Huff stressed the idea of “believing in waiting for that first ride until whenever they’re ready. I really try to make that first ride successful. That first ride sets you up for a lot of success.” Horses will learn more if they’re comfortable instead of frightened and the majority of it comes from respect and knowing when to give the release. They will learn on their release and if they can understand that, then it’s a success. Overall, the biggest thing is respect as mentioned above and it all starts on the initial fundamentals. Huff says, “If you can get the respect on the ground next to them, then it’s going to be a lot easier on their back too.”

For their first ride to be successful, Huff puts in a lot of time working on the ground for preparation. For a few days, he will work them in a rope halter with a longe line and a saddle placed on them while being inside a round pen. He uses the longe line to control their head and for them to yield off pressure. He will bring them towards him for a couple of steps and then let them back out. He says, “I’m always applying pressure somewhere, making them yield to it as it sets them up for riding.”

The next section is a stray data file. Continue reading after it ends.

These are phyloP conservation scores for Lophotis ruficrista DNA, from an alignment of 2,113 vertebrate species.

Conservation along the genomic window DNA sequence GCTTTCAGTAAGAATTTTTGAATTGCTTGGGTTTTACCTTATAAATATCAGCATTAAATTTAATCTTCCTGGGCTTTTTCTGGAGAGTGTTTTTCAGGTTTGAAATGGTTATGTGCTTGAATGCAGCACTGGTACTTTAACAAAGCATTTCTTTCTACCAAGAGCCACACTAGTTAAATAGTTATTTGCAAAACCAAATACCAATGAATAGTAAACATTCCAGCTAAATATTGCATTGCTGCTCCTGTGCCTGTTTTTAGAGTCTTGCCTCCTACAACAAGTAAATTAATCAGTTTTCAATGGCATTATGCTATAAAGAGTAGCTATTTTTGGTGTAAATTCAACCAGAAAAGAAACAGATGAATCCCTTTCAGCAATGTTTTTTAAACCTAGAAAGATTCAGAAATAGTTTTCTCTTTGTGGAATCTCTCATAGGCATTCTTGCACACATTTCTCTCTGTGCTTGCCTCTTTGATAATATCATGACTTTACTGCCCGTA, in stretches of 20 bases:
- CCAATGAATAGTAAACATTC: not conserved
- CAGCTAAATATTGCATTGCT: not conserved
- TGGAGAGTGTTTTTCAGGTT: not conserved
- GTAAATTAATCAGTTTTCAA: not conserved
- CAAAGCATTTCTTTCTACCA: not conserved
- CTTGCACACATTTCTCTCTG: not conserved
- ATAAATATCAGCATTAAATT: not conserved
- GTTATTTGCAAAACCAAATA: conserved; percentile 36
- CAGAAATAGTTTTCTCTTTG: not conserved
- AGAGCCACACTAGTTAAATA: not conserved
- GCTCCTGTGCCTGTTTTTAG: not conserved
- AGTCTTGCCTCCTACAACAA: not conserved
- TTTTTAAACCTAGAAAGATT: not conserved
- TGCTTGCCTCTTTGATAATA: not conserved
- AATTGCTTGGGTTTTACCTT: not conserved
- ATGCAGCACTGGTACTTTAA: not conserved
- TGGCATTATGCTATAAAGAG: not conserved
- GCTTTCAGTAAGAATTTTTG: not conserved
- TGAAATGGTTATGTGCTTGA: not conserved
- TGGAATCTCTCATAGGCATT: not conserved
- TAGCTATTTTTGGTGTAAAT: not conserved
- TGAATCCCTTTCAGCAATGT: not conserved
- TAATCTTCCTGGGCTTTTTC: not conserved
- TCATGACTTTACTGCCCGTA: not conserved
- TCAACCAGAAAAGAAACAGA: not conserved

Voge works mainly with yearlings in the longe line. She emphasizes their main goal is to make them physically looking good, presenting to their best ability, and showing off their movement. When she starts them, they all get started the same way when learning the basics – moving forward, turning, stopping, and backing. Once comfortable with these basic moves, the final touches are put on for tuning the cues for jogging, loping, and working on the circumference of the circle and the finer features.